BILLINGS — Representatives of sex abuse victims and their survivors are suing a bankrupt Roman Catholic diocese in Montana in an effort to ensure more than $70 million in assets are available for those abused by church officials.
The Diocese of Great Falls-Billings entered bankruptcy protection in March as part of settlements involving more than 400 people in sex abuse lawsuits. Church officials said at the time the diocese and its insurers would contribute to a fund to compensate victims and set aside additional money for those who had yet to come forward.
Mediation has not produced a settlement so far.
A committee of unsecured creditors representing eight sex abuse survivors sued the diocese in U.S. Bankruptcy Court this week, aiming to reach a negotiated settlement. California attorney James Stang, who represents the committee, said the complaint was “part of the process,” the Billings Gazette reported.
U.S. Catholic leaders have been grappling with a clergy sexual abuse crisis that exploded in 2002 following reporting by The Boston Globe. Nationwide, the church has paid several billion dollars in settlements since 1950. More than 6,500 clergy members have been accused of abuse and hundreds have been removed from church work.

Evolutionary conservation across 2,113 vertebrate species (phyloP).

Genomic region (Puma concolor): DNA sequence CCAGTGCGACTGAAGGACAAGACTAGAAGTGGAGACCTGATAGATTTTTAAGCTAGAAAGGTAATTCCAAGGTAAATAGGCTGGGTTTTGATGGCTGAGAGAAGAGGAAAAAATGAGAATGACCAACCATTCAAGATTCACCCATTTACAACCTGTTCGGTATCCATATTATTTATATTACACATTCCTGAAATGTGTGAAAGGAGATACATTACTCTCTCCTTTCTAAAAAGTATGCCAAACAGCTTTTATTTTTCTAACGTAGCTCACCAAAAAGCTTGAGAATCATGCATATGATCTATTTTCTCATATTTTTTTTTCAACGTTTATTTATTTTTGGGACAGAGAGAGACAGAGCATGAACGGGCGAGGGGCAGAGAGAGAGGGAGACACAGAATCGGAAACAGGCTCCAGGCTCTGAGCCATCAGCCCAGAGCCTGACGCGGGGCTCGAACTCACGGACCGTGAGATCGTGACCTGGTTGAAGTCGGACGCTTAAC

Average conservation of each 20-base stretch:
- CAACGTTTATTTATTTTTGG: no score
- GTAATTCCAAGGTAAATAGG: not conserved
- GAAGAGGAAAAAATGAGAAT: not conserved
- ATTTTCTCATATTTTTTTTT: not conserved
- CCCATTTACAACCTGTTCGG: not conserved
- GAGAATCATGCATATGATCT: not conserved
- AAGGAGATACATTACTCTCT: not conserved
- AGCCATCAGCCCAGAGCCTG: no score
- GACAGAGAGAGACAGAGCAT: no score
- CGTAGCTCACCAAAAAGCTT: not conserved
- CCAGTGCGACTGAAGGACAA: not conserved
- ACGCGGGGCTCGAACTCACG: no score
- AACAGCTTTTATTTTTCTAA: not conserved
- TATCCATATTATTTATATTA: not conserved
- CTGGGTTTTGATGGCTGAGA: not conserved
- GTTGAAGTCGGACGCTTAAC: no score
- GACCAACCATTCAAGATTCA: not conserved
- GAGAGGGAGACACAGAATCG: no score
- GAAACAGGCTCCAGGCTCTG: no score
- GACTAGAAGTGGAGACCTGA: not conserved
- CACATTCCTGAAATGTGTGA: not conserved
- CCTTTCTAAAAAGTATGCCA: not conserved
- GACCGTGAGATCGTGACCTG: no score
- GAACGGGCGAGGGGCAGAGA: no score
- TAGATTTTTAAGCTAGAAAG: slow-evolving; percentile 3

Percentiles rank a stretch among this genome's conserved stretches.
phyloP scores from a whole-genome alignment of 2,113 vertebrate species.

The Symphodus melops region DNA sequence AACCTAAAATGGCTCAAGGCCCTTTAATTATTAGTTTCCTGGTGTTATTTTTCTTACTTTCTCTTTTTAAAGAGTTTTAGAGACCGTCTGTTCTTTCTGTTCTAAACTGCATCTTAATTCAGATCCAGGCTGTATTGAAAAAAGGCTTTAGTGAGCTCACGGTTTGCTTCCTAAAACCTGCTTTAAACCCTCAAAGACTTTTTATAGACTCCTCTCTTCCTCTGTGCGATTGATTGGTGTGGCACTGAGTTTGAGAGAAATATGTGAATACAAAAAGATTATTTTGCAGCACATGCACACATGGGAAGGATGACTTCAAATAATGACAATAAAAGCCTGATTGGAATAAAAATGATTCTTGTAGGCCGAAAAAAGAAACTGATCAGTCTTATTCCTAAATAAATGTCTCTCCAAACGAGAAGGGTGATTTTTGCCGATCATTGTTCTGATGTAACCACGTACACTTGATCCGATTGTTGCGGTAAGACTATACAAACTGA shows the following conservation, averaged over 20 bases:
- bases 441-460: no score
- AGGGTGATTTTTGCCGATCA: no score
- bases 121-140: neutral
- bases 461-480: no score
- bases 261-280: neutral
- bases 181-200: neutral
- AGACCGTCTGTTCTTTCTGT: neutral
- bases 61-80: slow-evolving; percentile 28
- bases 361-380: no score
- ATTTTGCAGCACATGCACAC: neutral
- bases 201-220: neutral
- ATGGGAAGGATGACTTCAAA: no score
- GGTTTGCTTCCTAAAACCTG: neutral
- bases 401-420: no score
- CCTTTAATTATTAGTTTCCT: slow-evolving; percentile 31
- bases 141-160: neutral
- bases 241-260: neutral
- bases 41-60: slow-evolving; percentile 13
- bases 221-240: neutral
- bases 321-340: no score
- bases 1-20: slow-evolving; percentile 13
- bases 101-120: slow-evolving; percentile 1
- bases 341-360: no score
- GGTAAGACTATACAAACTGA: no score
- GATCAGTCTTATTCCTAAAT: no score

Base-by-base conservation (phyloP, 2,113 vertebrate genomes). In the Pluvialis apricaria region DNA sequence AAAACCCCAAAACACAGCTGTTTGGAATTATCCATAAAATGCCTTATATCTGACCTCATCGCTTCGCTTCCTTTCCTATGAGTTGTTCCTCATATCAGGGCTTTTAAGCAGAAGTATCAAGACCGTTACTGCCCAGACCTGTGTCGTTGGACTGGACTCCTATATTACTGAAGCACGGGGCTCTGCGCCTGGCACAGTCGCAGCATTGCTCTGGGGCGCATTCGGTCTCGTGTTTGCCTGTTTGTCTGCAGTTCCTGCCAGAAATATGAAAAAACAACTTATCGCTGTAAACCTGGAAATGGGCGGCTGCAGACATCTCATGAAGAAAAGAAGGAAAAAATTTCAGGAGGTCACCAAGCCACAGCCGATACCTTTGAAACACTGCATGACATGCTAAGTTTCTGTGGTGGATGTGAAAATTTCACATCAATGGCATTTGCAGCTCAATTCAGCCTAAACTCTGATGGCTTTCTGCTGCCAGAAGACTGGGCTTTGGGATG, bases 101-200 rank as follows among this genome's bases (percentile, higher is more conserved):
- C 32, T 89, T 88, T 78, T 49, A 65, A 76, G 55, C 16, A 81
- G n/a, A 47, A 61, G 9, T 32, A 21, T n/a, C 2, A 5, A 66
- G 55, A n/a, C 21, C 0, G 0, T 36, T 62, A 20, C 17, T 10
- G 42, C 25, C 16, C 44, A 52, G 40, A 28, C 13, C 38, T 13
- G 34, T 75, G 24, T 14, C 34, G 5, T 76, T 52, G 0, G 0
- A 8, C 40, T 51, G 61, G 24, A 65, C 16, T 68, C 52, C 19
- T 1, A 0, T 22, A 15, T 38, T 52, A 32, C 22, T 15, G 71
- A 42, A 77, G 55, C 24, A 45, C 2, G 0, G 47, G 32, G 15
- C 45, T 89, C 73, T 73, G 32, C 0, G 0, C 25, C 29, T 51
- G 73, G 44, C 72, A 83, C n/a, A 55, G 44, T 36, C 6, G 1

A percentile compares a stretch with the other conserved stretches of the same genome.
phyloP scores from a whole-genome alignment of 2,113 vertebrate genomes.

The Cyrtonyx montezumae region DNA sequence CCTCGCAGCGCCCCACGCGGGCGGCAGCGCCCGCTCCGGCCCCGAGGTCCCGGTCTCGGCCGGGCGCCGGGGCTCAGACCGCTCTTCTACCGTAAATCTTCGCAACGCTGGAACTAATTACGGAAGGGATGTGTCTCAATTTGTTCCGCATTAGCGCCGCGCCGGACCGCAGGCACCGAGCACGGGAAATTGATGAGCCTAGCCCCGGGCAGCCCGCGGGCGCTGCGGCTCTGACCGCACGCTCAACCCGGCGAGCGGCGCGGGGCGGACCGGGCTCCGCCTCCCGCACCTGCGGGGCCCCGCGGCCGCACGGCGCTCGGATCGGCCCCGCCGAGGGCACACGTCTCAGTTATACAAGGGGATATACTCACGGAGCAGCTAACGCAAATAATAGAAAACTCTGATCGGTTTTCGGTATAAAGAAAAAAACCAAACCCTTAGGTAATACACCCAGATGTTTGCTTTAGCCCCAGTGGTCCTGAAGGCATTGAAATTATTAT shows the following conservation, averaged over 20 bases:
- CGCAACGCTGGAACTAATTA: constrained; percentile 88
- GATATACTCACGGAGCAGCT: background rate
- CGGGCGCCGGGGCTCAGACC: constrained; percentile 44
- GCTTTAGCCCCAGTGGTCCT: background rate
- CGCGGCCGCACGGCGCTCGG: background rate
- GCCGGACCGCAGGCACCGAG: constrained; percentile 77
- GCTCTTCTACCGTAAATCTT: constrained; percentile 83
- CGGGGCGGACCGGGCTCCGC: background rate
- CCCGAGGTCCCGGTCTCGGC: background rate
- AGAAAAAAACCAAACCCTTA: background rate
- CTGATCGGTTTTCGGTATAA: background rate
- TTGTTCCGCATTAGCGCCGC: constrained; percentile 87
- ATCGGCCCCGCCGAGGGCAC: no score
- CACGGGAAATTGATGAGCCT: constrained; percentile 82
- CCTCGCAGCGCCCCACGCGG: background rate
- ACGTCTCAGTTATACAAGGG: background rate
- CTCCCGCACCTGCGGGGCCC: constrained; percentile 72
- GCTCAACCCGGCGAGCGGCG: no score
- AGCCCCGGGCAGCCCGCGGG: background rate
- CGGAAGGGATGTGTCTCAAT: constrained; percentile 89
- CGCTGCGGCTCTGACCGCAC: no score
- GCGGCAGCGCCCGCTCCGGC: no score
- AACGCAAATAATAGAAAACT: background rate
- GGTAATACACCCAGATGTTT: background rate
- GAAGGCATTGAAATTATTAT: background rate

In the Montana bankruptcy case, the church says the disputed assets are held in trust for its parishes and therefore unavailable for creditors. The creditors argue the property is part of the church’s estate and should be available for victims.
Stang has represented unsecured creditors in 11 other Catholic church bankruptcies since 2004, including the Diocese of Helena’s bankruptcy. He said every case has resulted in a negotiated resolution.
Bishop Michael Warfel said in a statement that the creditors’ lawsuit was an “unfortunate and unnecessary distraction” to the church’s efforts to resolve victims’ claims.
Two sexual abuse lawsuits were filed against the Diocese of Great Falls-Billings, including one in which a woman in her 60s said she was molested and raped by the Rev. Emmett Hoffman while she was a student at the St. Labre Parish and School between 1955 and 1962. Hoffman died in 2013.
The diocese has had abuse prevention programs in place for more than two decades, church officials said. The programs include screening and training for employees, volunteers, priests and seminarians and an independent board to review claims.
The Diocese of Helena filed for bankruptcy in early 2014 to settle about 360 claims of abuse and sexual abuse by priests, nuns and lay workers who served in the diocese.
That settlement, negotiated before the bankruptcy filing, created a $21 million fund for victims named in the lawsuit and any others that might come forward.
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